Sunday, August 30, 2015

A Revisit to the Everglades Ag Fields

Tuesday, August 25th

Today, Bob Pelkey and I returned to the Everglades Ag Area south of Belle Glade in Palm Beach County to look for birds we missed three weeks ago. These targets included upland sandpiper, buff-breasted sandpiper wilson's phalarope and barn owls.

We arrived at sunrise at Brown's farm Road and CR 880 to find the heron roost there loaded with egrets, herons, anhingas, night-herons and ibis.

We then moved on and checked a couple of flooded fields in the area. The wading and shorebird numbers were down, but the number of swallows had swollen, especially Barn Swallows.  We also found Cliff, Bank and FOS Tree Swallows. One of these flooded fields was very active and had been the sight of reported wilson's phalaropes just three days prior.  Bob and scoped the site for an hour and a half without sighting the phalaropes. We did find Black-bellied and Fulvous Whistling Ducks, FOS Blue winged Teal, Mottled Duck, American Avocet, Greater and Lesser Yellowlegs, Least Sandpipers, Pectoral Sandpipers, Stilt Sandpipers, Long-billed Dowitchers, Black-necked Stilts, Common gallinule and American Coots

Juvenile Tricolored Heron. Note the strange bill on this bird

A young Barn Swallow

Bank Swallow

Black-necked Stilt

Lesser Yellowlegs

Lesser Yellowlegs
We then checked the sod fields at 8-mile bend and King Ranch properties for grass peeps and found them virtually devoid of migrant birds.

So we had dipped on three of our four targets of the day, which just left us to check out the barn owl roost on Miami Canal. We initially believed that we had missed out here.  But as Bob was maneuvering his camera to get a good shot of out FOS Eastern Kingbird, a Barn Owl burst out from cover and immediately disappeared deeper into the stand.

A last stop was made in Clewiston, at the Hoover Dike to look for any bronze cowbirds. What we did see were about fourteen Swallow-tailed Kites soaring westerly with a high flying Cooper's Hawk diving at a couple of the kites.  Not sure why the hawk has attaching the kites, but it was an entertaining conclusion for the trip.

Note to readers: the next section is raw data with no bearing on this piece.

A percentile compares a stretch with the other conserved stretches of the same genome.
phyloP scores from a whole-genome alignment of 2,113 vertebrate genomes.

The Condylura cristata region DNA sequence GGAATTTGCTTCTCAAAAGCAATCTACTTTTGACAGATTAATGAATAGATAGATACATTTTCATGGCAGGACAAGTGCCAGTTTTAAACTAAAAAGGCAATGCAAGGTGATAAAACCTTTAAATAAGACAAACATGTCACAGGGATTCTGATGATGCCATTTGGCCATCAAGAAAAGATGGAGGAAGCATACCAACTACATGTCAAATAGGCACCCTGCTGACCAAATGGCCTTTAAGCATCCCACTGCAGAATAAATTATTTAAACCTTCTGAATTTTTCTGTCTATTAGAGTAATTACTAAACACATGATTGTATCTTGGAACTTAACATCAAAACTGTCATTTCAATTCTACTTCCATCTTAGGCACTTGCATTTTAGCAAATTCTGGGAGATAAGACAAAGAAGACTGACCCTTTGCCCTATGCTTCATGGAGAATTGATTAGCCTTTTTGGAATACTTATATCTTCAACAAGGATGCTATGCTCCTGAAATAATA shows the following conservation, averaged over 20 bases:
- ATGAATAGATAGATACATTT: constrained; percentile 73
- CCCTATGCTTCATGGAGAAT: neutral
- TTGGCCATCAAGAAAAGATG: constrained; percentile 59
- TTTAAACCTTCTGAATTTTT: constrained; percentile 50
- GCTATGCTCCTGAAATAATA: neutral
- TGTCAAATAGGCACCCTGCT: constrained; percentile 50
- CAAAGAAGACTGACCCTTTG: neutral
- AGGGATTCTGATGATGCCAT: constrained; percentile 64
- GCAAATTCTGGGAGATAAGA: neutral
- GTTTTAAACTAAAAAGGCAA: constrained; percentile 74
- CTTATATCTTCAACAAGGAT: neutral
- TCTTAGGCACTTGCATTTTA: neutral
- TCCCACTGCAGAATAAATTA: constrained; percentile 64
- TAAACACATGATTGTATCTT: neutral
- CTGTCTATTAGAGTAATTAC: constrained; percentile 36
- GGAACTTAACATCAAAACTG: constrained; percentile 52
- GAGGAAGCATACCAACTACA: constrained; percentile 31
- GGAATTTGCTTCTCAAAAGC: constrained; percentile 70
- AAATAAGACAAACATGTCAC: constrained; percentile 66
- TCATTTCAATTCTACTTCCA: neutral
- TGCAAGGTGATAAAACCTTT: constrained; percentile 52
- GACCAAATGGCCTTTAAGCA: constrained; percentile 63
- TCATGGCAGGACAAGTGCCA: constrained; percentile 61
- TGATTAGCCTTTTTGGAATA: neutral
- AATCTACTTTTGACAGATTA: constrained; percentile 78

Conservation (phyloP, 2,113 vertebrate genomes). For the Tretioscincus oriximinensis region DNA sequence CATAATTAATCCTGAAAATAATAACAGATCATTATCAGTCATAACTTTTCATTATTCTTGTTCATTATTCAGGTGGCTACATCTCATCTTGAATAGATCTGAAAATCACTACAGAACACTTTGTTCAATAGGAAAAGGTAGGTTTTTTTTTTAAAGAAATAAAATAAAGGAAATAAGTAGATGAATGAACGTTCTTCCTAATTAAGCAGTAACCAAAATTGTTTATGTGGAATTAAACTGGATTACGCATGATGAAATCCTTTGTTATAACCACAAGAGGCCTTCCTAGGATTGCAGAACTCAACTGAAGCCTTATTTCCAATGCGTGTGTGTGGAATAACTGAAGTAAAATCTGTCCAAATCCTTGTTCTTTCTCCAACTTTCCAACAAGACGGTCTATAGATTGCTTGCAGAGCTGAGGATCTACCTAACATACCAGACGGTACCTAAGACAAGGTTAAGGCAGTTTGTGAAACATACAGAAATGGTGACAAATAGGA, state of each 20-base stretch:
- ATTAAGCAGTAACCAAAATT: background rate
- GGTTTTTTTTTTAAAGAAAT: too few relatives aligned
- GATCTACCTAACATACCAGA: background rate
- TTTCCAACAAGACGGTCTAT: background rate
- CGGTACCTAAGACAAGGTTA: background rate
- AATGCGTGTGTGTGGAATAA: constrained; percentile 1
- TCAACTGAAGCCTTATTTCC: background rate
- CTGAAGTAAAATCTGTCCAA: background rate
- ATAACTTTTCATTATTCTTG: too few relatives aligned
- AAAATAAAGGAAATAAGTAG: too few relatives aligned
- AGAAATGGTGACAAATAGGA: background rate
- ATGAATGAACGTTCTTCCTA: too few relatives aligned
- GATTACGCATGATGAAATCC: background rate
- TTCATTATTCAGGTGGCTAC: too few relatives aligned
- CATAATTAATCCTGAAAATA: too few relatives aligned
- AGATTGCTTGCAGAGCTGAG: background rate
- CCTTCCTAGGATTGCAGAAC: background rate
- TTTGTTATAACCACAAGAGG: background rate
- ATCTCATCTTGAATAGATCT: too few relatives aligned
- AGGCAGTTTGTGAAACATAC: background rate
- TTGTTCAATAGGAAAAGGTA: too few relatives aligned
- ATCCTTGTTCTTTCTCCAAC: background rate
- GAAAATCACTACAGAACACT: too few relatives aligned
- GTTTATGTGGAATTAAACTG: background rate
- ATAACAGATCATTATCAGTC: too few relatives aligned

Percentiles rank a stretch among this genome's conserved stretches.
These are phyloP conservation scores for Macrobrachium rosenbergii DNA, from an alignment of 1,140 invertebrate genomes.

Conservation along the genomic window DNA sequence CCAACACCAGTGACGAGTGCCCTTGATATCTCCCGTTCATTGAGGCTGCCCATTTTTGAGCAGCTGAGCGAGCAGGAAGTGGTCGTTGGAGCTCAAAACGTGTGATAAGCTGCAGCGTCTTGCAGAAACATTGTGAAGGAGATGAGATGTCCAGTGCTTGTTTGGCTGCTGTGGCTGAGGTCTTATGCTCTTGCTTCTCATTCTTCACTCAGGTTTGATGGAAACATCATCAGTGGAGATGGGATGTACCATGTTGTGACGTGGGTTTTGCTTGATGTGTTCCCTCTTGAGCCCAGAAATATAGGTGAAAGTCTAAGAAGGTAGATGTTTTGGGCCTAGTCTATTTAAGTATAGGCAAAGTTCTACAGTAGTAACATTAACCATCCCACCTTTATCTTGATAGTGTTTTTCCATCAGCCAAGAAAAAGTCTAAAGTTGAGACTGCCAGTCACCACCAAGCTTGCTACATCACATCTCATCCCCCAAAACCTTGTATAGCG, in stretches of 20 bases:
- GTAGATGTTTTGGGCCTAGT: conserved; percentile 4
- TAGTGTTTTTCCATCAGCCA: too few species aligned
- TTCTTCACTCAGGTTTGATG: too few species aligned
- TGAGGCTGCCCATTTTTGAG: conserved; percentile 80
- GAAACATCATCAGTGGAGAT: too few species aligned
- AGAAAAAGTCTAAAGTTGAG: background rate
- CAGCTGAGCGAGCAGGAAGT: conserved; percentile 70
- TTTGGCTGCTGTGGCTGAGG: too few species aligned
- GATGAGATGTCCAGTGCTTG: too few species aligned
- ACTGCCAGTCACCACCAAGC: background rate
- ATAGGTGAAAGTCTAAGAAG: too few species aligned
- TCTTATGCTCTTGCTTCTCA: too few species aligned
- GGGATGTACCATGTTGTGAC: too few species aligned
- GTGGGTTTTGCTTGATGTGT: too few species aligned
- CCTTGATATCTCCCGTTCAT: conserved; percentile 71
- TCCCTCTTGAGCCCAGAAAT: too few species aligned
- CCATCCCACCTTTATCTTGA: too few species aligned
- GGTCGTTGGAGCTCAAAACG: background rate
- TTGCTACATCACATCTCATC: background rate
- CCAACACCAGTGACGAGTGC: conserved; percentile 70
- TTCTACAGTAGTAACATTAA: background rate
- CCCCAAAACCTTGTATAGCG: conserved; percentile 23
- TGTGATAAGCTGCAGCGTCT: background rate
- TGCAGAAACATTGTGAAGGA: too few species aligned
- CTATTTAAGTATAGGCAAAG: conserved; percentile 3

Common NightHawk

Cattle Egret

Red-shouldered Hawk

Great Egrets
Compilation Bird Lists from Both Visits this Month - (81)

Great Egret
Black-bellied Whistling-Duck, Fulvous Whistling-Duck, Mottled Duck, Blue-winged Teal, Northern Bobwhite, Pied-billed Grebe, Wood Stork, Double-crested Cormorant, Anhinga, American White Pelican, Great Blue Heron, Great Egret, Snowy Egret, Little Blue Heron, Tricolored Heron, Cattle Egret, Green Heron, Black-crowned Night-Heron, Yellow-crowned Night-Heron, White Ibis, Glossy Ibis, Roseate Spoonbill, Turkey Vulture, Black Vulture, Osprey, Swallow-tailed Kite, Cooper's Hawk, Bald Eagle, Red-shouldered Hawk, King Rail, Purple Gallinule, Gray-headed Swamphen, Common Gallinule, American Coot, Limpkin, Sandhill Crane, Black-necked Stilt, American Avocet, Semipalmated Plover, Killdeer, Spotted Sandpiper, Solitary Sandpiper, Least Sandpiper, Greater Yellowlegs, Lesser Yellowlegs, Stilt Sandpiper, Pectoral Sandpiper, Western Sandpiper, Long-billed Dowitcher, Laughing Gull, Least Tern, Gull-billed Tern, Black Tern, Black Skimmer, Rock Pigeon, Eurasian Collared-Dove,
Common Ground-Dove, White-winged Dove, Mourning Dove, Barn Owl, Common Nighthawk, Belted Kingfisher, Eastern Kingbird, Fish Crow, Purple Martin, Tree Swallow, Bank Swallow, Barn Swallow, Cliff Swallow, Blue-gray Gnatcatcher, Northern Mockingbird, European Starling, Common Yellowthroat, Prairie Warbler, Red-winged Blackbird, Eastern Meadowlark, Common Grackle, Boat-tailed Grackle, Brown-headed Cowbird and House Sparrow

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